I don’t know what it is about having gone to GenCon, but I’m still feeling the side-effects a month later. A lot of good things resulted, but while I feel like I’m working my rump off, I also feel like I’m slipping further and further behind every day. A creeping panic is setting in, so I’m burning the midnight oil. When I finally crawl off to bed, I stare sleeplessly at the ceiling, then get up stupidly early to start poking around at one thing or another.
That is not a sustainable routine and, frankly, lack of sleep completely shatters my creative and organizational abilities. I stagger around like a poleaxed ox, less gets done, I panic more… evilterribadscary death spiral!
Anyway, I’m making sleep a priority, and working at knocking down enough of the To Do list that I can stop panicking in the middle of the night.
One of the things I’ve wanted to get done is write about several topics here on the blog. For now, there are some tidbits below the jump to get you caught up. Meatier posts will come in good time, but hopefully this will satisfy for now.
My 100 Days experiment for writing wrapped up with my departure to GenCon, and I expected to blog about it immediately upon my return. So, um no. Writing took a left turn at Albuquerque.
I continued to write steadily through the 100 days. In fact, in the weeks between my last post about writing and my going off to GenCon, I wrote rather more than the hours permitted by my “Google 20%” that I talked about in the “A Fifth of My Time” post.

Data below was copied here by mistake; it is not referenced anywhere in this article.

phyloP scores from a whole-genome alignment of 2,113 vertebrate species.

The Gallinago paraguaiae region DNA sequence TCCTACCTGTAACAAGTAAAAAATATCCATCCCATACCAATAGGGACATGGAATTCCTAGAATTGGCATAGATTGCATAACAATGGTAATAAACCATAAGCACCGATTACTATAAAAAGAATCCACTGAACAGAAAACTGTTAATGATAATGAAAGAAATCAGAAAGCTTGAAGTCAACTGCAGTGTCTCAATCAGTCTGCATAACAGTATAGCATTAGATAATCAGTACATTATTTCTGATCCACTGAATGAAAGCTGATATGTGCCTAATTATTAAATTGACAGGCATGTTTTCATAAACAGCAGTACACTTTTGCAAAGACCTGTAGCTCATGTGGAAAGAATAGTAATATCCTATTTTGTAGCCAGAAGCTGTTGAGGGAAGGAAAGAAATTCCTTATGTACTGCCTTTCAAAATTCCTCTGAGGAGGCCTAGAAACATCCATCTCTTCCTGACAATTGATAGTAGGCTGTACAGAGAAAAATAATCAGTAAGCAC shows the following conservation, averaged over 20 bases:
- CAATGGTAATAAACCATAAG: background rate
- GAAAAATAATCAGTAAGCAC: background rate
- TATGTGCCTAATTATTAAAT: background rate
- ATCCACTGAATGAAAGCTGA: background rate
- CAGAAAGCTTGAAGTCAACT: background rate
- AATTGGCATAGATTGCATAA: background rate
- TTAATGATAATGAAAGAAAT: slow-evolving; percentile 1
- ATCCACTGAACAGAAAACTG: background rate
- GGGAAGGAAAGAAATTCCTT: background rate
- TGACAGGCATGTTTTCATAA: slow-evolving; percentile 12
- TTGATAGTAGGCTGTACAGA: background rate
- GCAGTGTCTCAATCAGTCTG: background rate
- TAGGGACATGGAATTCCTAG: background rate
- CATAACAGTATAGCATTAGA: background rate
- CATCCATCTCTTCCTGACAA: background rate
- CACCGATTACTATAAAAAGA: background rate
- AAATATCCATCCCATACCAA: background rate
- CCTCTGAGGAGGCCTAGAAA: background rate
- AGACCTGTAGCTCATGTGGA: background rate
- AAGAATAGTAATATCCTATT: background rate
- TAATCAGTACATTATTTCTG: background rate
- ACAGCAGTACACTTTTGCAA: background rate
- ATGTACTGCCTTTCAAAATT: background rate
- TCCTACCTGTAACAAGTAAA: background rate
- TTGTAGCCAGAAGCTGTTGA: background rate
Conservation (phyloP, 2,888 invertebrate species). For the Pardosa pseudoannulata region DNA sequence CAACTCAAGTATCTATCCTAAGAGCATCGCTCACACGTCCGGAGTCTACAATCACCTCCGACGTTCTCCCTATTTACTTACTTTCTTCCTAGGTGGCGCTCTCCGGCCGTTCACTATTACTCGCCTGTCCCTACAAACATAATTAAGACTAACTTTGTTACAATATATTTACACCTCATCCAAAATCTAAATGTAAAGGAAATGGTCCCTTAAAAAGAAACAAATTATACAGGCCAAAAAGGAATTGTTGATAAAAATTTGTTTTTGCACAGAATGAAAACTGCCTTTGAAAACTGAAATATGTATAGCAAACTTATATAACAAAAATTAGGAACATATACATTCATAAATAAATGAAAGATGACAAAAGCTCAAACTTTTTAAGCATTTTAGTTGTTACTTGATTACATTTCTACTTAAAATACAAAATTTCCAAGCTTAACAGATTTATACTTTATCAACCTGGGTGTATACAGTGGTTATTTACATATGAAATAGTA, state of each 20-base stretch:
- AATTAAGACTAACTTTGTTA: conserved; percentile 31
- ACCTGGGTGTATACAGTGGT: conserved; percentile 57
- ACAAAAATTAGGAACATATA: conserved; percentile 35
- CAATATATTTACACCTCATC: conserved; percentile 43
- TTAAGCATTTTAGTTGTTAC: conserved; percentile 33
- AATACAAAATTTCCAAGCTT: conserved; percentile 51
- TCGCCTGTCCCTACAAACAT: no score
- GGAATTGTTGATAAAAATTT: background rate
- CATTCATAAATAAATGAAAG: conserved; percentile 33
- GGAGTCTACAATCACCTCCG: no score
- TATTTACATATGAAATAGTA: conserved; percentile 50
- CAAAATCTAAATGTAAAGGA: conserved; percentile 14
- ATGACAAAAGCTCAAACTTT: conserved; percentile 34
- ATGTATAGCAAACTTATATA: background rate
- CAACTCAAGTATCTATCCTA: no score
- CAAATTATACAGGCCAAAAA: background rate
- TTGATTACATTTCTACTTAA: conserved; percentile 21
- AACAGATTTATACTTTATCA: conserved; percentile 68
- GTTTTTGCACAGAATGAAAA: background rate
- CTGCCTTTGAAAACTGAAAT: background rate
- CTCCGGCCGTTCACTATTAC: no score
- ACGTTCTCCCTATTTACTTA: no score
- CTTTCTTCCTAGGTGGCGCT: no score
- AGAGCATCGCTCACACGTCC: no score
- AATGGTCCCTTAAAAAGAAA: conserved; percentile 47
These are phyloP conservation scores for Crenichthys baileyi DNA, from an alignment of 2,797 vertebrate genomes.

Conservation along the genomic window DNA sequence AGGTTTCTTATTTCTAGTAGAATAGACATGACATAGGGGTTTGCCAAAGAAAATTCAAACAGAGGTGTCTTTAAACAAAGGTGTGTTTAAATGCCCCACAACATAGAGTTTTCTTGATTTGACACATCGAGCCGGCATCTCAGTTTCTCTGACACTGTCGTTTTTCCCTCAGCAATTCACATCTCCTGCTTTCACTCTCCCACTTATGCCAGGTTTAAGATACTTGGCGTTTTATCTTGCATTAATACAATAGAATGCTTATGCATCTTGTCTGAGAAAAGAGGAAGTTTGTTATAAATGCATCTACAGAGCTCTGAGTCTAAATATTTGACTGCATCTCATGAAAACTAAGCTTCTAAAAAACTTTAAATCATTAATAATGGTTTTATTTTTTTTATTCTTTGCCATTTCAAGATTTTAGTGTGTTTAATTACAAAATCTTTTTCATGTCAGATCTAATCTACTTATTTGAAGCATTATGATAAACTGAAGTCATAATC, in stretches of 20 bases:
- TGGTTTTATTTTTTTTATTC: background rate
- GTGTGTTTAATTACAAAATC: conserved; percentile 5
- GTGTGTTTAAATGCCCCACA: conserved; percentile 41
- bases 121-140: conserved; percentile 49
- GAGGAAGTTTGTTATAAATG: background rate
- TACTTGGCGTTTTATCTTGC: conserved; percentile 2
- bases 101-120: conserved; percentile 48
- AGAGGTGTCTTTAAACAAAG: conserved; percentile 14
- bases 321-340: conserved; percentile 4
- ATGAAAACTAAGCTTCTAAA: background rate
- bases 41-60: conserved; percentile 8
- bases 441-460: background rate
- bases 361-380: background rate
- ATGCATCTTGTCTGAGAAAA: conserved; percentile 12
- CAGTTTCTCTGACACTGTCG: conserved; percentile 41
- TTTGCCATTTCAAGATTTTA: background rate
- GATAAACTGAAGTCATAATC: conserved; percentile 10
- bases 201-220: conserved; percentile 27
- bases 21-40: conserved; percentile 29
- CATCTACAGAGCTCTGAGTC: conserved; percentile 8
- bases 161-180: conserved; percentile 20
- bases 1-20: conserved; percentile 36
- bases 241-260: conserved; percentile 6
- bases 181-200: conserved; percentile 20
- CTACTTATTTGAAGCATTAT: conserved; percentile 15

Except… I wasn’t working on the standalone proto-novel. That got back-burnered and not one, but two other tales jumped up and demanded my time. Those who follow my social media know I was battling the assault of much-too-demanding characters wanting me to write their tales when I was in the midst of preparing for GenCon.
It was like having a half dozen spoiled 5-year-olds come bouncing on my bed Christmas morning (at 3am) and then running around the room partying like disco-era 24-year-olds. I had to quiet them down enough to let me get done the other work that I needed to do in preparation for the con. The only way to do it was to give them a little time, but the sneaky bastards kept hiding the clock and I’d look up to see I’d spent three hours writing when I meant to spend one.
I’ll go into more detail when I join the hundreds of people participating in Speak Out With Your Geek Out, starting Monday September 12th.
SPEAK OUT WITH YOUR GEEK OUT
The link above explains what you need to know about this. The brief version is that many of us are going to use the week of Sept 12-16 to talk about the things that we geek out over, the hobbies and pastimes that makes us giddy silly happy, that are fun for us.
A lot of people are saying “Meh, I do that anyway.”
To some extent, I’d say that’s true of me. I don’t hide the geek that I am — I celebrate it. You know about my geekery: about being a gamer and even working in the games business, as a still-working-on-it fiction writer, as someone who likes hawt pixelated guys, and even about being *gasp* a librarian, for pity’s sake. It doesn’t get much more geeky than that.
What would I speak out about that I wouldn’t have already said? Once I started thinking in terms of what the Speak Out challenge proposed, I realized I really did have a lot to say, and that most of it I hadn’t said before.